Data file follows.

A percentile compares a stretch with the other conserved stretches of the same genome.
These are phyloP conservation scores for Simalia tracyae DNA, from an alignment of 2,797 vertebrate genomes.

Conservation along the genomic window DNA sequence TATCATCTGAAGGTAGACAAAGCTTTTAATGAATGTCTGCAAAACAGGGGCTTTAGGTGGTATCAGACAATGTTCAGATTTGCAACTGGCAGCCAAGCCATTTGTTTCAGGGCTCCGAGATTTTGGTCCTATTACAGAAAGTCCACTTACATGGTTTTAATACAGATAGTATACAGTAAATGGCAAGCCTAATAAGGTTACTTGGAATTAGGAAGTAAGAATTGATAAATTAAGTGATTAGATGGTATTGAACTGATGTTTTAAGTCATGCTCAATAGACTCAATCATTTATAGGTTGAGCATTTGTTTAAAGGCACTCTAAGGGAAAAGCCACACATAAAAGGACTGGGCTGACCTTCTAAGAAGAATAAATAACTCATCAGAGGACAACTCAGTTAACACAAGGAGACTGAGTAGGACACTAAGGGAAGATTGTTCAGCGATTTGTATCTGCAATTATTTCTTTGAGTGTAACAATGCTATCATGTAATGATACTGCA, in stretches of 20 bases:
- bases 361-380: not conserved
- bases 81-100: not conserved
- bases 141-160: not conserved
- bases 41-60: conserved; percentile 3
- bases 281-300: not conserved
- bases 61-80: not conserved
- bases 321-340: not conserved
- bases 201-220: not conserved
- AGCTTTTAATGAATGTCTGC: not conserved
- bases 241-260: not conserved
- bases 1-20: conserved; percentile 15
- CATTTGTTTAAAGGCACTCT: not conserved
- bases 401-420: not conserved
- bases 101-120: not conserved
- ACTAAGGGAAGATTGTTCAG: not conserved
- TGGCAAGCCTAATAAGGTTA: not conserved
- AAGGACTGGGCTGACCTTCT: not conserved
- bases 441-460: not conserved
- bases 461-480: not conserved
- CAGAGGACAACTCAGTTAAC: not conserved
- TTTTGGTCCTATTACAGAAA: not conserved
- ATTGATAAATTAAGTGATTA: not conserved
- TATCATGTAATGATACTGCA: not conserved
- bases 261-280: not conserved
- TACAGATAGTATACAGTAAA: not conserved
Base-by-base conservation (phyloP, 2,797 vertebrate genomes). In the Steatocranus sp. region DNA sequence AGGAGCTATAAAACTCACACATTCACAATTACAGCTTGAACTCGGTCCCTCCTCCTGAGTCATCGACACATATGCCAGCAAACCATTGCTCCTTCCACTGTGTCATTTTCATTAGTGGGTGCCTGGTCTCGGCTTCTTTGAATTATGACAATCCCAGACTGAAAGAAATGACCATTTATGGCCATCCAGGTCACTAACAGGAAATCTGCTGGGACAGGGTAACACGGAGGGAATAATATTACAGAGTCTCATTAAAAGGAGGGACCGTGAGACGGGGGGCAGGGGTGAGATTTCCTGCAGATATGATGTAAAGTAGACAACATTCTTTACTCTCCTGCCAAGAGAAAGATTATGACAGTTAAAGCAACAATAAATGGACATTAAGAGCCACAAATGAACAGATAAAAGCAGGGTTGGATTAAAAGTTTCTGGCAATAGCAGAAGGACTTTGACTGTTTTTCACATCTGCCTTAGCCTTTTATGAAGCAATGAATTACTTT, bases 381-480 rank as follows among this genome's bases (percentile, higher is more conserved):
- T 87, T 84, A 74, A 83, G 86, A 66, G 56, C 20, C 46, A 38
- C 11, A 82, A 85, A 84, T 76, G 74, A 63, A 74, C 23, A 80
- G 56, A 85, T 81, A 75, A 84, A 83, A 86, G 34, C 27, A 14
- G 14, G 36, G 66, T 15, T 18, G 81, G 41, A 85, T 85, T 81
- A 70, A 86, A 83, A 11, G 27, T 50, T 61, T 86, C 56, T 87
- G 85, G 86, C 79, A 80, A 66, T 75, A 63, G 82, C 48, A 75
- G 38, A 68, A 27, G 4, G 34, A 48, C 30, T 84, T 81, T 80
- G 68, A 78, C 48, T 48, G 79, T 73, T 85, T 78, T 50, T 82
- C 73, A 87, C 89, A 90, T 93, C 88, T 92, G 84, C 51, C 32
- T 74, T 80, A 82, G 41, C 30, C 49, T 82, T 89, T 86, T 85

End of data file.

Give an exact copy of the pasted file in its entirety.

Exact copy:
A percentile compares a stretch with the other conserved stretches of the same genome.
These are phyloP conservation scores for Simalia tracyae DNA, from an alignment of 2,797 vertebrate genomes.

Conservation along the genomic window DNA sequence TATCATCTGAAGGTAGACAAAGCTTTTAATGAATGTCTGCAAAACAGGGGCTTTAGGTGGTATCAGACAATGTTCAGATTTGCAACTGGCAGCCAAGCCATTTGTTTCAGGGCTCCGAGATTTTGGTCCTATTACAGAAAGTCCACTTACATGGTTTTAATACAGATAGTATACAGTAAATGGCAAGCCTAATAAGGTTACTTGGAATTAGGAAGTAAGAATTGATAAATTAAGTGATTAGATGGTATTGAACTGATGTTTTAAGTCATGCTCAATAGACTCAATCATTTATAGGTTGAGCATTTGTTTAAAGGCACTCTAAGGGAAAAGCCACACATAAAAGGACTGGGCTGACCTTCTAAGAAGAATAAATAACTCATCAGAGGACAACTCAGTTAACACAAGGAGACTGAGTAGGACACTAAGGGAAGATTGTTCAGCGATTTGTATCTGCAATTATTTCTTTGAGTGTAACAATGCTATCATGTAATGATACTGCA, in stretches of 20 bases:
- bases 361-380: not conserved
- bases 81-100: not conserved
- bases 141-160: not conserved
- bases 41-60: conserved; percentile 3
- bases 281-300: not conserved
- bases 61-80: not conserved
- bases 321-340: not conserved
- bases 201-220: not conserved
- AGCTTTTAATGAATGTCTGC: not conserved
- bases 241-260: not conserved
- bases 1-20: conserved; percentile 15
- CATTTGTTTAAAGGCACTCT: not conserved
- bases 401-420: not conserved
- bases 101-120: not conserved
- ACTAAGGGAAGATTGTTCAG: not conserved
- TGGCAAGCCTAATAAGGTTA: not conserved
- AAGGACTGGGCTGACCTTCT: not conserved
- bases 441-460: not conserved
- bases 461-480: not conserved
- CAGAGGACAACTCAGTTAAC: not conserved
- TTTTGGTCCTATTACAGAAA: not conserved
- ATTGATAAATTAAGTGATTA: not conserved
- TATCATGTAATGATACTGCA: not conserved
- bases 261-280: not conserved
- TACAGATAGTATACAGTAAA: not conserved
Base-by-base conservation (phyloP, 2,797 vertebrate genomes). In the Steatocranus sp. region DNA sequence AGGAGCTATAAAACTCACACATTCACAATTACAGCTTGAACTCGGTCCCTCCTCCTGAGTCATCGACACATATGCCAGCAAACCATTGCTCCTTCCACTGTGTCATTTTCATTAGTGGGTGCCTGGTCTCGGCTTCTTTGAATTATGACAATCCCAGACTGAAAGAAATGACCATTTATGGCCATCCAGGTCACTAACAGGAAATCTGCTGGGACAGGGTAACACGGAGGGAATAATATTACAGAGTCTCATTAAAAGGAGGGACCGTGAGACGGGGGGCAGGGGTGAGATTTCCTGCAGATATGATGTAAAGTAGACAACATTCTTTACTCTCCTGCCAAGAGAAAGATTATGACAGTTAAAGCAACAATAAATGGACATTAAGAGCCACAAATGAACAGATAAAAGCAGGGTTGGATTAAAAGTTTCTGGCAATAGCAGAAGGACTTTGACTGTTTTTCACATCTGCCTTAGCCTTTTATGAAGCAATGAATTACTTT, bases 381-480 rank as follows among this genome's bases (percentile, higher is more conserved):
- T 87, T 84, A 74, A 83, G 86, A 66, G 56, C 20, C 46, A 38
- C 11, A 82, A 85, A 84, T 76, G 74, A 63, A 74, C 23, A 80
- G 56, A 85, T 81, A 75, A 84, A 83, A 86, G 34, C 27, A 14
- G 14, G 36, G 66, T 15, T 18, G 81, G 41, A 85, T 85, T 81
- A 70, A 86, A 83, A 11, G 27, T 50, T 61, T 86, C 56, T 87
- G 85, G 86, C 79, A 80, A 66, T 75, A 63, G 82, C 48, A 75
- G 38, A 68, A 27, G 4, G 34, A 48, C 30, T 84, T 81, T 80
- G 68, A 78, C 48, T 48, G 79, T 73, T 85, T 78, T 50, T 82
- C 73, A 87, C 89, A 90, T 93, C 88, T 92, G 84, C 51, C 32
- T 74, T 80, A 82, G 41, C 30, C 49, T 82, T 89, T 86, T 85